Did you know that there exists a whole set of seven axioms of Origami Geometry just like that of the Euclidean Geometry?

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The Origami in building the solar panel maximizing the input of Solar Power and minimizing the Volume of the satellite

Instead of being very mathematically strict, today we will go through a very elegant result that arises organically from Origami.

Before that, let us travel through some basic terminologies. Be patient for a few more minutes and wait for the gem to arrive.

In case you have forgotten what Origami is, the following pictures will remove the dust from your memories.

Origami Dinosaurs
Origami Papers

Origami (from the Japanese oru, “to fold,” and kami, “paper”) is a traditional Japanese art of folding a sheet of paper, usually square, into a representation of an object such as a bird or flower.

Flat origami refers to configurations that can be pressed flat, say between the pages of a book, without adding any new folds or creases.

Non- Flat Origami
Image result for flat origami
Flat Origami

When an origami object is unfolded, the resulting diagram of folds or creases on the paper square is called a crease pattern.

We denote mountain folds by unbroken lines and valley folds by dashed
lines. A vertex of a crease pattern is a point where two or more folds intersect, and a flat vertex fold is a crease pattern with just one vertex.

The Origami and the Crease Pattern

In a crease pattern, we see two types of folds, called mountain folds and valley folds.

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Now, if you get to play with your hands, you will get to discover a beautiful pattern.

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The blue lines denotes the mountain folds and the red lines indicate the valley folds.

The positive difference between the dotted lines and the full lines is always 2 at a given vertex. The dotted line denotes the mountain fold and the full line denotes the valley fold.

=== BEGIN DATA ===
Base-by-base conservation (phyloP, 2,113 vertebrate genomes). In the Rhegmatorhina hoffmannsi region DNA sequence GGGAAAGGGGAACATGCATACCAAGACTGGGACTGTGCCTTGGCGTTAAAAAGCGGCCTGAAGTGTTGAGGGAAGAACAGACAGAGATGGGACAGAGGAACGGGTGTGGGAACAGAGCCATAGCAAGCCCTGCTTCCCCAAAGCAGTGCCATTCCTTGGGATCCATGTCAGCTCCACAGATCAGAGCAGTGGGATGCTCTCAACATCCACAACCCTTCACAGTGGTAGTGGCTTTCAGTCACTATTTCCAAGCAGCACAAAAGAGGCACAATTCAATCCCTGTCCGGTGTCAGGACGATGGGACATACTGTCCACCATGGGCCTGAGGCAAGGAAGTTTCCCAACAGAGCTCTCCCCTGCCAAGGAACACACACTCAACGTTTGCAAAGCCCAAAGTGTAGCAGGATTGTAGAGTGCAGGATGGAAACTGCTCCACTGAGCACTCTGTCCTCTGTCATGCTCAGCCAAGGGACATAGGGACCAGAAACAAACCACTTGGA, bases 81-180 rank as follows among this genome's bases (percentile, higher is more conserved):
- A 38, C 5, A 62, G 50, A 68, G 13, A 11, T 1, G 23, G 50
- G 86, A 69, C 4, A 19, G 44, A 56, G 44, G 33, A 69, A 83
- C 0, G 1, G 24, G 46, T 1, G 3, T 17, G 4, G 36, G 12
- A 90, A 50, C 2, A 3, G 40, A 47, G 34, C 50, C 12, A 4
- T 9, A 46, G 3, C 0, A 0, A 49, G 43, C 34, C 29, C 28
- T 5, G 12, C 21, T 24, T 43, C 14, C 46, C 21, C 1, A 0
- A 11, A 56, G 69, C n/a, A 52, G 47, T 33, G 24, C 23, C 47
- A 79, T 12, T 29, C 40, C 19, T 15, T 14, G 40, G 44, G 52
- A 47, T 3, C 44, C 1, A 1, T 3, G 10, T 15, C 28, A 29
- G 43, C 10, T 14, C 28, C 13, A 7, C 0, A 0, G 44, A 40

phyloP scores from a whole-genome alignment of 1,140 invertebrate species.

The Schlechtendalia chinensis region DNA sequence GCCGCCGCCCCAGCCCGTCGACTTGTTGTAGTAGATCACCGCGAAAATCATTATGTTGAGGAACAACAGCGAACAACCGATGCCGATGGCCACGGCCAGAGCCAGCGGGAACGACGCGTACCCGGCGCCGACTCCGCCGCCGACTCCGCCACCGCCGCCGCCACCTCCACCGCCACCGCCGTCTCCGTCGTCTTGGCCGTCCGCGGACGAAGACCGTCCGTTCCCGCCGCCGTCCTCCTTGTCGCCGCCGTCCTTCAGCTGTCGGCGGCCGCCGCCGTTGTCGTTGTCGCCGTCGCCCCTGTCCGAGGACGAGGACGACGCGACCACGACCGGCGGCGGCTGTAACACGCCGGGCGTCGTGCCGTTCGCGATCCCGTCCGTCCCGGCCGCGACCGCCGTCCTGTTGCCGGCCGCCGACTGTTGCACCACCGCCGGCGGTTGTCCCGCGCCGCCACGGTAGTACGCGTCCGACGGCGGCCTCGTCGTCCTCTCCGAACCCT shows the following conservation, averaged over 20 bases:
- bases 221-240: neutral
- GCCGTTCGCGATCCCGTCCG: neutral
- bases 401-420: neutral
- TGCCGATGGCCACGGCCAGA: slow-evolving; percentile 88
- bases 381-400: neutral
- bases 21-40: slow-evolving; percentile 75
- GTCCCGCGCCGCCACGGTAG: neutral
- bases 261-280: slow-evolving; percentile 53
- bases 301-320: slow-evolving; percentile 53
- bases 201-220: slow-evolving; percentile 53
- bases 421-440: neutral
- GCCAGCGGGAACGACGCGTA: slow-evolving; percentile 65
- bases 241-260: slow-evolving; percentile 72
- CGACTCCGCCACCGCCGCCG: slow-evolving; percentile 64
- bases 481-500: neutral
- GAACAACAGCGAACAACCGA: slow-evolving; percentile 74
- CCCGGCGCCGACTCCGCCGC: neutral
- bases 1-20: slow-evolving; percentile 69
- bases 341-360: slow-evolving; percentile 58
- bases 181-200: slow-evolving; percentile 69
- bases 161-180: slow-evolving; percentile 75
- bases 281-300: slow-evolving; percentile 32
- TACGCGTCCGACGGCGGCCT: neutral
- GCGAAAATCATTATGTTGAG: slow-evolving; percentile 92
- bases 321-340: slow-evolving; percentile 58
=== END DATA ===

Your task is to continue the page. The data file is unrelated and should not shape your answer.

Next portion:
This is encoded in the following theorem.

Maekawa’s Theorem: The difference between the number of mountain
folds and the number of valley folds in a flat vertex fold is two.

Isn’t it strange ?

Those who are familiar graph theory may think it is related to the Euler Number.

We will do the proof step by step but you will weave together the steps to understand it yourself. The proof is very easy.

Step 1:

Let n denote the number of folds that meet at the vertex, m of which
are mountain folds and v that are valley folds, so that n = m + v. (m for mountain folds and v for valley folds.)

Step 2:

Consider the cross section of a flat vertex.

Cross Section of a Flat Vertex

Step 3:

Consider the creases as shown and fold it accordingly depending on the type of fold – mountain or valley.

Folding the Cross Section of a Flat Vertex along the creases

Step 4:

Now observe that we get the following cross section. Observe that the number of sides of the formed polygon is n = m + v.

Step 5:

We will also count the angle sum of the n sided polygon in the following way. Consider the polygon formed.

We get a four sided polygon here with internal angles 0 degree and 360 degrees.
An upper view of the four sided triangle formed.

Observe that the vertex 2 is the Valley Fold and other vertices are Mountain Fold. Also the angle subtended the vertex due to valley fold is 360 degrees and that of due to the mountain fold is 0 degrees.

Therefore, the sum of the internal angles is v.360 degrees.

Step 6:

Now we also know that the sum of internal angles formed by n vertices is 180.(n-2), which is = v.360.

Hence we get by replacing n by m+v, that m – v = 2.


So simple and yet so beautiful and magical right?

But it is just the beginning!

There are lot more to discover …

Do you observe any pattern or any different symmetry about the creases or even in other geometry while playing with just paper and folding them?

We will love to hear it from you in the comments.

Do you know Cheenta is bringing out their third issue of the magazine “Reason, Debate and Story” this summer?

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